# Why do some languages round to the nearest EVEN integer?

Programming languages like Scheme (R5RS) and Python (see this Question) round towards the nearest even integer when value is exactly between the surrounding integers.

What is the reasoning behind this?
Is there a mathematical idea that makes following calculations easier to reason about?

(R5RS references the IEEE floating point standard as source of this behaviour.)

• Did you read floating-point-gui.de ? – Basile Starynkevitch Sep 14 '14 at 15:52
• IEEE allows multiple rounding mode. This is one of them. Some languages even allow changing the rounding mode during execution. – Tobias Brandt Sep 14 '14 at 16:36
• You may wish to read the Tie-breaking section for rounding on Wikipedia and the association reasoning behind each one of them. – user40980 Sep 15 '14 at 3:58
• Cross-site duplicate: Mathematica.SE: Why round to even integers? – apsillers Sep 15 '14 at 14:07
• "although exact is a matter of discussion with floating point numbers" It's not a matter of discussion, it's specified very precisely. For example, the numbers that are relevant here (like 42.5) can be represented exactly, because they are binary fractions. What can't be represented exactly are fractions other than binary, including decimal fractions. – svick Sep 20 '14 at 10:58

A while ago I constructed a test program for successive rounding, because it's basically a worst-case stress test for a rounding algorithm.

For each number from 0 to 9,999 it first rounds to the nearest 10, then to the nearest 100, then to the nearest 1000. (You could also think of this as 10,000 points in [0,1) being rounded to 3 places, then to 2, then to 1.) This set of numbers has a mean value of 4999.5.

If all three roundings are done using the method "round half up", then the results are as follows (first column is the rounding result, second column is how many numbers rounded to that result — i.e. it's a histogram).

``````0     445
1000  1000
2000  1000
3000  1000
4000  1000
5000  1000
6000  1000
7000  1000
8000  1000
9000  1000
10000 555
``````

The result differs from a single "round half up" to the nearest thousand 550 times out of 10,000 and the average rounded value is 5055 (higher than the original average by 55.5).

If all three roundings are done by "round half down", then the results are:

``````0     556
1000  1000
2000  1000
3000  1000
4000  1000
5000  1000
6000  1000
7000  1000
8000  1000
9000  1000
10000 444
``````

The result differs from a single "round half down" to the nearest thousand 550 times out of 10,000 and the and the average rounded value is 4944 (too low by 55.5).

If all three roundings are done using "round half odd", the result is:

``````0     445
1000  1111
2000  889
3000  1111
4000  889
5000  1111
6000  889
7000  1111
8000  889
9000  1111
10000 444
``````

The result differs from a single "round half odd" to the nearest thousand 550 times out of 10,000 and the average rounded value is 4999.5 (correct).

Finally, if all three roundings are done using "round half even", the results are:

``````0     546
1000  909
2000  1091
3000  909
4000  1091
5000  909
6000  1091
7000  909
8000  1091
9000  909
10000 1091
``````

The result differs from a single "round half even" to the nearest thousand 450 times out of 10,000 and the average rounded value is 4999.5 (correct).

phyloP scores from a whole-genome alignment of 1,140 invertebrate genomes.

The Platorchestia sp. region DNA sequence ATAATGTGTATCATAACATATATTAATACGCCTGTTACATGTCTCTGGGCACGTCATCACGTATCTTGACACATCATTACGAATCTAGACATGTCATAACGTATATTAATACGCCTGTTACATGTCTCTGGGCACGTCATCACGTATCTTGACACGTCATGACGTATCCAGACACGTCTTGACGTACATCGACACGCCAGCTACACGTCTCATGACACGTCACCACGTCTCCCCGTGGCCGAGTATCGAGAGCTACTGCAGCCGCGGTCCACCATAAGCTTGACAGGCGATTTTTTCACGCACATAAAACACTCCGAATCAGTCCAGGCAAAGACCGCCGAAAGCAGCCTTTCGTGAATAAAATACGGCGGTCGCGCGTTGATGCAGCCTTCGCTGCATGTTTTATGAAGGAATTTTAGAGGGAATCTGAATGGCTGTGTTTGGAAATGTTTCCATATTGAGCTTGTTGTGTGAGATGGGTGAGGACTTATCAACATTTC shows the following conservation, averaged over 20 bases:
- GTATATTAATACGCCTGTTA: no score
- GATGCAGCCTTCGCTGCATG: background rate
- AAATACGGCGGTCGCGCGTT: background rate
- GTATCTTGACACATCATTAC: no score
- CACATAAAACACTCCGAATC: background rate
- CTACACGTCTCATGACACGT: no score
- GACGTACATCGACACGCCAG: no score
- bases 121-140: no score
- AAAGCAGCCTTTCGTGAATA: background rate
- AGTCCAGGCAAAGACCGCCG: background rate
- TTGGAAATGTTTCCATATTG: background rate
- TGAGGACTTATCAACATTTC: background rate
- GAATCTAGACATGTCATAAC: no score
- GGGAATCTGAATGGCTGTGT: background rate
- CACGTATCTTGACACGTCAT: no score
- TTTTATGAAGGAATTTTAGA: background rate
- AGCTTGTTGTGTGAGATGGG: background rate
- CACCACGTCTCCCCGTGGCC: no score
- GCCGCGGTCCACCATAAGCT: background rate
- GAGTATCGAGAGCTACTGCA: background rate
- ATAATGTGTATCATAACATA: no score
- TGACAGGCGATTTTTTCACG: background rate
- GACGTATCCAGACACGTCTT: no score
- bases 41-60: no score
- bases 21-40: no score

I think it's obvious that round half up and round half down bias the rounded values, so that the average of rounded values no longer has the same expectation as the average of the original values, and that "round half even" and "round half odd" remove the bias by treating 5 one way half the time and the other way the other half. Successive rounding multiplies the bias.

Round half even and round half odd introduce their own kind of bias to the distribution: a bias towards even and odd digits, respectively. In both cases, again, this bias is multiplied by successive rounding, but it's worse for round half odd. I think that the explanation in this case is simple: 5 is an odd number, so round half odd has more results ending in 5 than round half even — and therefore, more results that will have to be handled specially by the next rounding.

So anyway, of the four choices, only two are unbiased, and of the two unbiased choices, round half even gives the best-behaved distribution when subject to repeated rounding.

It's called banker's rounding. The idea is to minimize the cumulative error from many rounding operations.

Lets say you always rounded .5 down. Think of all those little interest payments, the bank pocketing half a cent each time...

Lets say you always rounded .5 up. Accounting is going to scream because you're paying out more interest than you should.

• but why even and not odd? – ratchet freak Sep 14 '14 at 16:33
• @ratchetfreak - so small numbers round to, not away from, zero. Other than that, it's arbitrary - has to be something. – Jonathan Dursi Sep 14 '14 at 19:10
• @ratchetfreak: What would happen if you start with the number 1, divide by 2, and round to odd? You get 0.5 rounded to 1. What if you divide by 2 again? You get 0.5 rounded to 1. And so on. Never becomes zero. – gnasher729 Sep 14 '14 at 23:18
• I think even numbers are also to be preferred to odd numbers because they lower the probability for the need of subsequent rounding dilemmas. Division by (exactly) two being a rather frequent operation in practice. – Marc van Leeuwen Sep 15 '14 at 3:51
• It is important in statistics too. If every fractional member of a data set is rounded up, descriptive stats such as the mean will be (slightly) higher than if it's rounded down. Kenneth Rothman's Introduction to Epidemiology specifically mentions always rounding terminal .5 (or .005, or whatever) up as gradually biasing a database towards higher numbers, but always rounding to an even or odd number does not bias the average. – Will Murphy Sep 15 '14 at 12:56